When nerves about upcoming appointments feel overwhelming, sedation can help anxious patients grin and bear dental visits with ease.
For lots of folks, the thought of a visit to the dentist evokes a grimace rather than a smile. About 1 in 5 patients, or 19%, become anxious at the thought of dental work—so much so that many miss appointments, according to a study in the Journal of Dental Hygiene.
In fact, when it comes to common fears, dental phobia is second only to fear of snakes. And when patients with dental anxiety do brave a visit the dentist, it’s often because small problems that went untreated have become big problems.
Dental sedation can reduce the nerves and fear some patients feel at the prospect of getting a needle or hearing a drill.
“Some people have been avoiding dental work for quite some time and only make an appointment when something really hurts,” says Bruce Fay, D.D.S., founder of New Concept Dental in North Wilmington. “When they learn that they have several options for sedation, many of them express an incredible sense of relief.”
Dental anxiety is a very real condition that can produce sweaty palms, racing heartbeat and even fainting. There are various medications that produce a calming effect so patients can more easily tolerate care.
Nitrous oxide, commonly known as laughing gas, dates back to 1844 when Horace Wells, a Connecticut dentist, used it to anesthetize oral surgery patients.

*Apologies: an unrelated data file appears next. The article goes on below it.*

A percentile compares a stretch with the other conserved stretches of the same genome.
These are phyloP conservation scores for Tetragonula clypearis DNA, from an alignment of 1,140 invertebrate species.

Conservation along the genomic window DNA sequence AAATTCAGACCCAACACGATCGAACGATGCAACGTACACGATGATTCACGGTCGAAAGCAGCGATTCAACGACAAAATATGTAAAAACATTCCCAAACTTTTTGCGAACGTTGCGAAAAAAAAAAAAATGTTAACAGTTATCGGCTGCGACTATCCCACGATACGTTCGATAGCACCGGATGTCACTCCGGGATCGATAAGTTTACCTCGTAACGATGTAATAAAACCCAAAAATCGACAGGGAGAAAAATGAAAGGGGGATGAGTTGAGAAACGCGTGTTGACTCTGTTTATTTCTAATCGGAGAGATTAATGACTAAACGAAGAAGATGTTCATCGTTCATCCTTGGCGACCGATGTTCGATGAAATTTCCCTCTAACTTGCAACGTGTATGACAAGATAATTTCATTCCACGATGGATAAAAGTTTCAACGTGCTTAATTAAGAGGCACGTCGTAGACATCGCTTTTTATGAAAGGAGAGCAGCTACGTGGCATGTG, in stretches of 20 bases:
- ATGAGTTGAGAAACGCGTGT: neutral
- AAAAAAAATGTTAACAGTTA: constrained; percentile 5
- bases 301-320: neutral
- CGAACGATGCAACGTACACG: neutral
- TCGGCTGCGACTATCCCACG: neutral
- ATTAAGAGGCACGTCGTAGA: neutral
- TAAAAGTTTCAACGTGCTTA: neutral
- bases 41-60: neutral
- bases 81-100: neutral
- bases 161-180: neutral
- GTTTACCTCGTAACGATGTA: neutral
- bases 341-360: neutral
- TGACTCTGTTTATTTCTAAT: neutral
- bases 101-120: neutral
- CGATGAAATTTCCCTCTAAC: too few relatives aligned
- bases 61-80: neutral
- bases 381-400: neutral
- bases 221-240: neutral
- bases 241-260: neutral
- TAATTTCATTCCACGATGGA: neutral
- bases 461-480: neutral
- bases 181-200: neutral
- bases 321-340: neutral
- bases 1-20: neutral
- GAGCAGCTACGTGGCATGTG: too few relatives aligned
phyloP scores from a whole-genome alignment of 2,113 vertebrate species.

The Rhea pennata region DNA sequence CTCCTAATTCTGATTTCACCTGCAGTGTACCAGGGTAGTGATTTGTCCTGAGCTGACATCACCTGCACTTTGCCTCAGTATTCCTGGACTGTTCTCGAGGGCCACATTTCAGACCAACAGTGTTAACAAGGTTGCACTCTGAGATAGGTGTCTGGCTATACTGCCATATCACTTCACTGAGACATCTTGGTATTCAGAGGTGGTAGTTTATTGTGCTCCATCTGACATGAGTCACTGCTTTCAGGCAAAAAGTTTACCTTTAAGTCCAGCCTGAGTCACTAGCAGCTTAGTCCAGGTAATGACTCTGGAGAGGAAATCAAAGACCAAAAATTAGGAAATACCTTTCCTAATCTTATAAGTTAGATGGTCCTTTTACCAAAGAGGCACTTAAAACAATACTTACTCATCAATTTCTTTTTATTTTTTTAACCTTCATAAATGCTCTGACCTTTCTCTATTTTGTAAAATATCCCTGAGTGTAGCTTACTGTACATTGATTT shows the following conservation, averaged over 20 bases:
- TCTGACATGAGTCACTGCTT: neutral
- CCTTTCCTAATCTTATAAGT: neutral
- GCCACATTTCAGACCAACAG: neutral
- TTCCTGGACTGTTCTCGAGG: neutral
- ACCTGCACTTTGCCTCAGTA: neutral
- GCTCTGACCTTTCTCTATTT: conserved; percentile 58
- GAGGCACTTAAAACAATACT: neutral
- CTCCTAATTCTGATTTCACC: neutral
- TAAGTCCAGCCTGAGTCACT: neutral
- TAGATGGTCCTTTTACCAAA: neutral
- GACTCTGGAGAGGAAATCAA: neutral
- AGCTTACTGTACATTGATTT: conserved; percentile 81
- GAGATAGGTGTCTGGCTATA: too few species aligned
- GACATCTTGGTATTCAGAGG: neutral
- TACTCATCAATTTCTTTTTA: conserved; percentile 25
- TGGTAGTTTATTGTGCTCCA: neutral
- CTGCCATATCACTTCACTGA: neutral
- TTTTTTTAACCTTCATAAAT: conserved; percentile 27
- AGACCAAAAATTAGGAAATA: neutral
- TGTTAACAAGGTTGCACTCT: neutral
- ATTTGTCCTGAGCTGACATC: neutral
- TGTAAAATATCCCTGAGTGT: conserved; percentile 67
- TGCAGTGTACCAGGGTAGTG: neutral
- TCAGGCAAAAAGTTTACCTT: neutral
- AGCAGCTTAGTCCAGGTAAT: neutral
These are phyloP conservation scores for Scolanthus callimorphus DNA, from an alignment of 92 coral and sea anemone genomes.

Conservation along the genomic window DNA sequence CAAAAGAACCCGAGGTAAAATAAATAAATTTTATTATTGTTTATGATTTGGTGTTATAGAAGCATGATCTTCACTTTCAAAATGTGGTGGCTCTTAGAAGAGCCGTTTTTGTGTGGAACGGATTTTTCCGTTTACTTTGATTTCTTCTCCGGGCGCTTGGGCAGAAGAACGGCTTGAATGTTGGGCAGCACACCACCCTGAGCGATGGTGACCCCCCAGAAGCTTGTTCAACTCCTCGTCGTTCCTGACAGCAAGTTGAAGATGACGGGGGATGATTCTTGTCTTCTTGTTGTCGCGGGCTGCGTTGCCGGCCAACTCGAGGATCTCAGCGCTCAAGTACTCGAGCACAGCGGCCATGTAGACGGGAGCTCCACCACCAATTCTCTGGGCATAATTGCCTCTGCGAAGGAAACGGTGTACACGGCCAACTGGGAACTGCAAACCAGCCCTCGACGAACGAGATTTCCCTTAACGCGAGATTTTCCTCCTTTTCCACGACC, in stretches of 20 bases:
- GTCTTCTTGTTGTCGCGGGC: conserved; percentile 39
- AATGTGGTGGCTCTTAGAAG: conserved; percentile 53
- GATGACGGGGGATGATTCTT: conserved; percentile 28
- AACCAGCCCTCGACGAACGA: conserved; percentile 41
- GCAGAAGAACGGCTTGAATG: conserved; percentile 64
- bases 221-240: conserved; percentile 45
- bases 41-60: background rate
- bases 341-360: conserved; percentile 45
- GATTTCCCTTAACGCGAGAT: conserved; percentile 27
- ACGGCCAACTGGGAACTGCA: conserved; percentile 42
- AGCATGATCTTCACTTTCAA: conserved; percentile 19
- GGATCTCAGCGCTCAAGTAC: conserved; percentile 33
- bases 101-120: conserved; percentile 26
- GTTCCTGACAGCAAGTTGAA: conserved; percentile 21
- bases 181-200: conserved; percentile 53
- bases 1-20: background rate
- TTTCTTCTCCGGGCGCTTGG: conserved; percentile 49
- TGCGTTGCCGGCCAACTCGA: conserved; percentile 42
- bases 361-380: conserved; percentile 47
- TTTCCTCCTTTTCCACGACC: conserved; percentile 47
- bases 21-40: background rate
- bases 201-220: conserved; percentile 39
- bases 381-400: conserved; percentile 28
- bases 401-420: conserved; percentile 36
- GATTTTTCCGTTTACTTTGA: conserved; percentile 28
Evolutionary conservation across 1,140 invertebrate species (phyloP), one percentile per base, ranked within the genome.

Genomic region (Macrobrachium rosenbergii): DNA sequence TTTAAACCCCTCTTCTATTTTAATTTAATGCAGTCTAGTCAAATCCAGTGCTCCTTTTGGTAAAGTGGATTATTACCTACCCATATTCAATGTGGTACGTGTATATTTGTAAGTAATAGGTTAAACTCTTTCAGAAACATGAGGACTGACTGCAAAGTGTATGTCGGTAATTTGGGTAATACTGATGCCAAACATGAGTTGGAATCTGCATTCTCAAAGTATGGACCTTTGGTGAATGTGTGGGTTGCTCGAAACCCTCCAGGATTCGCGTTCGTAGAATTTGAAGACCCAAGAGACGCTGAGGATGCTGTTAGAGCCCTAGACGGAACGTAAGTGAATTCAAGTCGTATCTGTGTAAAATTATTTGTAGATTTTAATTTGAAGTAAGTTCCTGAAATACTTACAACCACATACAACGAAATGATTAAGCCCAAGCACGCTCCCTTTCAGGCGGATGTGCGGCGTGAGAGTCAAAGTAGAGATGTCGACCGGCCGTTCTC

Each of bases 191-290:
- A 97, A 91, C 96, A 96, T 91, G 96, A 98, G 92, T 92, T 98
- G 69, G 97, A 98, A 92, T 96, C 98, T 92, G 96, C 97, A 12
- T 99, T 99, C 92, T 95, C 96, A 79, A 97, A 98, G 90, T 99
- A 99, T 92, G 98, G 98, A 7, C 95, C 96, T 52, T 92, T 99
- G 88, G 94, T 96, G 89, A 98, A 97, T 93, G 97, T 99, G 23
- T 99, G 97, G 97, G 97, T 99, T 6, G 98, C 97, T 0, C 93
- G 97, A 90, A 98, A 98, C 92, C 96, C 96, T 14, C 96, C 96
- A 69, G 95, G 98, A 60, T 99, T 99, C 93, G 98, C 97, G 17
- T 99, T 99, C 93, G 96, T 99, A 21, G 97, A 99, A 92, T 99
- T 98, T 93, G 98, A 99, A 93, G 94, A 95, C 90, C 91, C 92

“It creates a euphoric effect and helps patients to relax,” Fay says.
In Delaware, dentists who offer sedation must complete advanced training. Fay has been providing various forms of sedation since 1997, in cases that range from patients who can’t tolerate cleanings due to overactive gag reflexes to individuals with special needs such as severe autism.
“They want to get as much done in a single visit as they can,” Fay explains. “Sedation lessens the awareness of the passage of time.…It’s also the most cost-effective for the patient, plus the most efficient use of their time because they don’t have to come back for multiple appointments.”
Some anxious patients opt for oral medication in liquid form taken the night before an appointment to calm their nerves. At the office, another dose is administered, lasting one to two hours. “Some people fall asleep and even snore,” Fay says.
He’s found the biggest benefit of sedation is that anxious patients who need dental care no longer avoid treatment, including preventive visits.
“There’s a very high level of patient satisfaction with these types of sedations because it turns extensive dental treatment into a nonevent,” he says. “It goes from something the patient views as scary into something that is not a big deal.”
Nitrous oxide wears off quickly, so patients typically don’t need someone to drive them home, says Glen Goleburn, D.M.D., of Westown Dental in Middletown. Westown is one of six practices in the Sleepy Tooth Group, whose offices offer dental sedation services in all three Delaware counties.
“But if you have moderate sedation or IV sedation, patients must have someone to drive them home,” he says.
Insurance typically pays for nitrous oxide, but coverage varies for other types of sedation.
Nervous about dental care? Try these calming tips.
These three practices are recommended by the American Dental Association:
Create a Mental Distraction.
While you’re in the dental chair, pop in your earbuds and listen to music, squeeze a stress ball or imagine you are enjoying yourself in a remote location. “Distraction is very effective in helping patients deal with anxiety,” says Glen Goleburn, D.M.D., of Westown Dental.
Talk About It.
Let your dental care providers know you are anxious and work out a signal you can use if you need to take a break. Ask any questions you have about the procedure.
Practice Mindfulness. Focus on Your Breathing.
Methodically relax the muscles in your body, from head to toe.